Although Sounds Like a Revolution focuses on 21st-century protest music, the spectre of the 1960s and early 1970s hovers in the background. Early on, David Crosby tells a remarkable story about the genesis of Ohio, Crosby, Stills, Nash & Young’s classic indictment of the Kent State shootings on May 4, 1970 ("Four dead in Ohio"). Seeing the famous photos of the incident a few days afterward in Life magazine, Neil Young wrote the song on the spot, placing the blame squarely on Richard Nixon ("Tin soldiers and Nixon coming"). The band recorded the tune the same night and it was rush-released within a matter of days by their label, Atlantic Records. It went to No. 14 on the Billboard charts.
That chain of events could never happen today, and Sounds Likes a Revolution explains why. Indeed, the film is at its best when it delineates how the noose gradually tightened on politically charged music at major labels. The doc takes the viewer on a tour of relevant events, from Ice-T’s Cop Killer controversy at Warner Music in 1992 to the Dixie Chicks’ backlash during the lead-up to the Iraq War. (At a concert in England, Dixie Chicks singer Natalie Maines had said, "We’re ashamed the President of the United States is from Texas," the band’s home state. It led to a boycott of their music by several country music radio stations.)
"Today’s highly corporatized environment leads to a general risk aversion," Love argues. "That risk aversion is in every aspect of the industry, and it didn’t exist on the same level in the 1960s as it does today. I find it slightly condescending when people think that no generation since the ‘60s counterculture has cared [about politics]. Part of my personal mission was to prove that the business context had changed, and to make any value judgments about the music or the message was wrong, because the context is so different today."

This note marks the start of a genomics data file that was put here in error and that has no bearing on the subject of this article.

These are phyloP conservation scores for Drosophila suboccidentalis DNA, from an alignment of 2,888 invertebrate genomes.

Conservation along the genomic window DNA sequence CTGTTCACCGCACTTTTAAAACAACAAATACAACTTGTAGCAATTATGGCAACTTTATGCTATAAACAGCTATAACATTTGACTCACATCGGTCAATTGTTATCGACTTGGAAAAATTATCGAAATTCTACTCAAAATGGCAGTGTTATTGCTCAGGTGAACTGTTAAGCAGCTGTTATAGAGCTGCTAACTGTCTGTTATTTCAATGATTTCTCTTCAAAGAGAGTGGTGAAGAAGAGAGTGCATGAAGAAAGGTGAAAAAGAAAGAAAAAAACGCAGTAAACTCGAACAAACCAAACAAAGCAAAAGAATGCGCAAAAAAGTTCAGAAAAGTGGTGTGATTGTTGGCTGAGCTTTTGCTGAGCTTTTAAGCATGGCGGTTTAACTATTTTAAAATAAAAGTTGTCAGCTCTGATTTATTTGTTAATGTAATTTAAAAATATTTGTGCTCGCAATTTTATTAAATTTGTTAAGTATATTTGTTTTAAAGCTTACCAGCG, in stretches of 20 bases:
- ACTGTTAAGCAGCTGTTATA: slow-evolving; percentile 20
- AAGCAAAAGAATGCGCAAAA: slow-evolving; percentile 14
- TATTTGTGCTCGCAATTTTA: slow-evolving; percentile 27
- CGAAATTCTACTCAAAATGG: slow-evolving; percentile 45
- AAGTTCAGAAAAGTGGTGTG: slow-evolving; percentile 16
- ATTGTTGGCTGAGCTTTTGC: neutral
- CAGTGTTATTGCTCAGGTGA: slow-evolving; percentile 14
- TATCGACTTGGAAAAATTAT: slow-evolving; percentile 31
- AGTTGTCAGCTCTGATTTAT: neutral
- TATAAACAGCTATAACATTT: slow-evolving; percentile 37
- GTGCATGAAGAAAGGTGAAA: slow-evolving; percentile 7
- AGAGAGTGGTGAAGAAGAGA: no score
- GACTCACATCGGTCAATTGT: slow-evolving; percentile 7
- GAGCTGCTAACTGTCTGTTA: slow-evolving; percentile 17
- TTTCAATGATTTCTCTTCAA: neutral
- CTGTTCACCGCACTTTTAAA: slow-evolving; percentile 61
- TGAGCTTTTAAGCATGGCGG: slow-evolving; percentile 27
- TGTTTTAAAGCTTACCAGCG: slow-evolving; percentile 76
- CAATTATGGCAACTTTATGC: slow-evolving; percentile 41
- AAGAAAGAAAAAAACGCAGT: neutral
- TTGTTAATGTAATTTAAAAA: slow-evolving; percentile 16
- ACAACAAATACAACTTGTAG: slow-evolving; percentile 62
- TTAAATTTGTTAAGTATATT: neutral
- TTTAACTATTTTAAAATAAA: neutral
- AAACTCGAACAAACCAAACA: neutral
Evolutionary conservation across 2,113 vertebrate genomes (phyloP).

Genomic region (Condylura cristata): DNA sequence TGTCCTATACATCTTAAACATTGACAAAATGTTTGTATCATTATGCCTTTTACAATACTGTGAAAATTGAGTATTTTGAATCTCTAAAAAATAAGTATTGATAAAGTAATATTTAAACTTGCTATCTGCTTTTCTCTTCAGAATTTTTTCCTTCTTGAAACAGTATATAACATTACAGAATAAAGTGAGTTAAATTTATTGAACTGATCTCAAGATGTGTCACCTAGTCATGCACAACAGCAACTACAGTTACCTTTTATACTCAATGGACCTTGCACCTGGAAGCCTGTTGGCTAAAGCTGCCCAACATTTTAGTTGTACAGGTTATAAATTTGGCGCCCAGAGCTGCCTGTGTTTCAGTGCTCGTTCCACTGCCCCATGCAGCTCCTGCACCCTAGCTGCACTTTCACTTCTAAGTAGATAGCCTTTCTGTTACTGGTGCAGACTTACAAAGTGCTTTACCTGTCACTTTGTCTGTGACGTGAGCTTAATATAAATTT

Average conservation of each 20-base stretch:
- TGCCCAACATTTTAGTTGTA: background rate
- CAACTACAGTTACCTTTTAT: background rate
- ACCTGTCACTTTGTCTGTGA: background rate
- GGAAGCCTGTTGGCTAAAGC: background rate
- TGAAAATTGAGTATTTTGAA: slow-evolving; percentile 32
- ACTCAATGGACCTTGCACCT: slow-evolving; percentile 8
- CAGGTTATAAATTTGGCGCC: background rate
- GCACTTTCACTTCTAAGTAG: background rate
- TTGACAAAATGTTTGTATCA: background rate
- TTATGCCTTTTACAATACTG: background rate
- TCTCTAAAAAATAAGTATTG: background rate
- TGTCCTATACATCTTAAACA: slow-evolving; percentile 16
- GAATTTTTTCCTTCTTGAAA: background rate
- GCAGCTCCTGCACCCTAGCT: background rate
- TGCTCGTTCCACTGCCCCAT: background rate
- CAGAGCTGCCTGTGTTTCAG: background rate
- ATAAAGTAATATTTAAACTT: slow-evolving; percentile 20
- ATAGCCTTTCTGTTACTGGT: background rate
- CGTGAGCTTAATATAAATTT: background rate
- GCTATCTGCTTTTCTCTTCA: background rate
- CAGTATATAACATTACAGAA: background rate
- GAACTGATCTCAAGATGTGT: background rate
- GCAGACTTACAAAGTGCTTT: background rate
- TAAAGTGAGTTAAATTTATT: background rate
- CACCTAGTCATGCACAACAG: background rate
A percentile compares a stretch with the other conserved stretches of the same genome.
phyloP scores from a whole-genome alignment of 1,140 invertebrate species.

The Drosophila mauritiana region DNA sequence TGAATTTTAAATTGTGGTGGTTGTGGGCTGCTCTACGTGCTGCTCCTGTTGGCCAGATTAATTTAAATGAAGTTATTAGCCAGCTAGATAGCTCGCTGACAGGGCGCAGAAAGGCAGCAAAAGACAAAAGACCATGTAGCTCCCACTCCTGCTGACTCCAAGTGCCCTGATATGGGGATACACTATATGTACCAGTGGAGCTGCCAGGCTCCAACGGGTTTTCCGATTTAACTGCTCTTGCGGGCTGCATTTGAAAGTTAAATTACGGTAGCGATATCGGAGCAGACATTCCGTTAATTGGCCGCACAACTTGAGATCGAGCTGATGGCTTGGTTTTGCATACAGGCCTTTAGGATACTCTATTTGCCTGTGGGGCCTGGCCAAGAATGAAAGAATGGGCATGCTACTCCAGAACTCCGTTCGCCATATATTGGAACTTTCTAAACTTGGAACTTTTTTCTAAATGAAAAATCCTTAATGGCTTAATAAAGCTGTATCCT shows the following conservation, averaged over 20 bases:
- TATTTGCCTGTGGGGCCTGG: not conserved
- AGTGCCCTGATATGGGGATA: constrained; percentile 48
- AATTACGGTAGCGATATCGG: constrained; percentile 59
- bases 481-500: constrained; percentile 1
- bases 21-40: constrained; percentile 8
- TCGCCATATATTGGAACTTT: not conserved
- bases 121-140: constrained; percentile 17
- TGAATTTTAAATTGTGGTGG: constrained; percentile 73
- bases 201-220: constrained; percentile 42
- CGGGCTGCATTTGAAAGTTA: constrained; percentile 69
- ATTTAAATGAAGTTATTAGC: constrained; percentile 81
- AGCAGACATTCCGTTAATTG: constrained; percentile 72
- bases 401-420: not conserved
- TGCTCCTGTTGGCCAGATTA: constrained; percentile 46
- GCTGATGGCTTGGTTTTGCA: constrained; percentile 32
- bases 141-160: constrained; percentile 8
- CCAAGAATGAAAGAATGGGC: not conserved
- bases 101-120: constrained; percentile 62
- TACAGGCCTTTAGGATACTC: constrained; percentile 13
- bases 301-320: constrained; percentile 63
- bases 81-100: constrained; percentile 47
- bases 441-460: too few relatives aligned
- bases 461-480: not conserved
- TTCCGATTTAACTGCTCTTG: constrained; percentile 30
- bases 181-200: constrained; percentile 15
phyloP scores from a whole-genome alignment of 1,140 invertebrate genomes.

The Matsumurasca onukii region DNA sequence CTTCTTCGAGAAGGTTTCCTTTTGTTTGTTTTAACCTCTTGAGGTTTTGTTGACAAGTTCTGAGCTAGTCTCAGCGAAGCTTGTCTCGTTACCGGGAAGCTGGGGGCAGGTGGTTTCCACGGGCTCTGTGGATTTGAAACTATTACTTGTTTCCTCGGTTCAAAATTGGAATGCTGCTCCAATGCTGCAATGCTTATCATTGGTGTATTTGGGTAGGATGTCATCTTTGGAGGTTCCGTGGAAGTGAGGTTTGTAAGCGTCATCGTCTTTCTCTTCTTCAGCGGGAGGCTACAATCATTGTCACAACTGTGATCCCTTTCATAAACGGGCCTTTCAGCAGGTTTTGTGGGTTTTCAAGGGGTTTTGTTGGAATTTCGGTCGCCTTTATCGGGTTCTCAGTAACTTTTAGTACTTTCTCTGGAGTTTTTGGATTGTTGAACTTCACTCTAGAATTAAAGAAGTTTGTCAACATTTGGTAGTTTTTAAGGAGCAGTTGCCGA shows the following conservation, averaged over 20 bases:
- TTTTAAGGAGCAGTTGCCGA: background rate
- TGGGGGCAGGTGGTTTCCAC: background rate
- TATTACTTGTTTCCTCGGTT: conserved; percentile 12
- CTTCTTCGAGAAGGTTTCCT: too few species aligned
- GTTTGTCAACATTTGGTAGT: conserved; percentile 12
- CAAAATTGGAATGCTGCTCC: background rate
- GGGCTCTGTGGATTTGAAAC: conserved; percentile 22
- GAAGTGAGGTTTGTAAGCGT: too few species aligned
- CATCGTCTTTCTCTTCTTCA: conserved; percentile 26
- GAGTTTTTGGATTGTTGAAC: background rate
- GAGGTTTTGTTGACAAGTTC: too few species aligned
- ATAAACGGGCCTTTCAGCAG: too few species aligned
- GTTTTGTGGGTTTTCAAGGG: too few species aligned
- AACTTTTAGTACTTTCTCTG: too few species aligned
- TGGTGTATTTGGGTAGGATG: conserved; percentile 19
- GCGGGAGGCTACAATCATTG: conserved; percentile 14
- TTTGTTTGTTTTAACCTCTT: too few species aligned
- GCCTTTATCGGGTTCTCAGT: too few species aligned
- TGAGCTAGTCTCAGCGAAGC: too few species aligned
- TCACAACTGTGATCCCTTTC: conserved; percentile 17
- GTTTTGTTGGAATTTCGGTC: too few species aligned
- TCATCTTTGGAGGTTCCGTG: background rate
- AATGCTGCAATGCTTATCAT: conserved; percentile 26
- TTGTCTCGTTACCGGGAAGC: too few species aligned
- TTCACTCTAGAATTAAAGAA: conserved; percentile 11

Sounds Like a Revolution suffers from some repetition in its musician interviews, but the film makes a convincing case that there’s more protest music today than at any other time in history — it’s just being distributed in a different way.
Love was thrilled when Rage Against the Machine’s Killing in the Name — a powerful track condemning racism — went to No. 1 in the U.K. charts at Christmas last year, the result of a massive online protest against the manufactured-by-Simon-Cowell pop idols that traditionally inhabit that spot.
"It’s exactly the kind of backlash that you would expect from a hyper-commercialized environment," she says. "The U.K. is even worse than the U.S. in my opinion for this sort of bubble-gum pop karaoke. This was a retaliation against all of those values. It was about the need for some content, something more today. That’s what people are craving."
Sounds Like a Revolution opens in Toronto on June 25. It opens in Ottawa on July 2.
Greig Dymond writes about the arts for CBC News.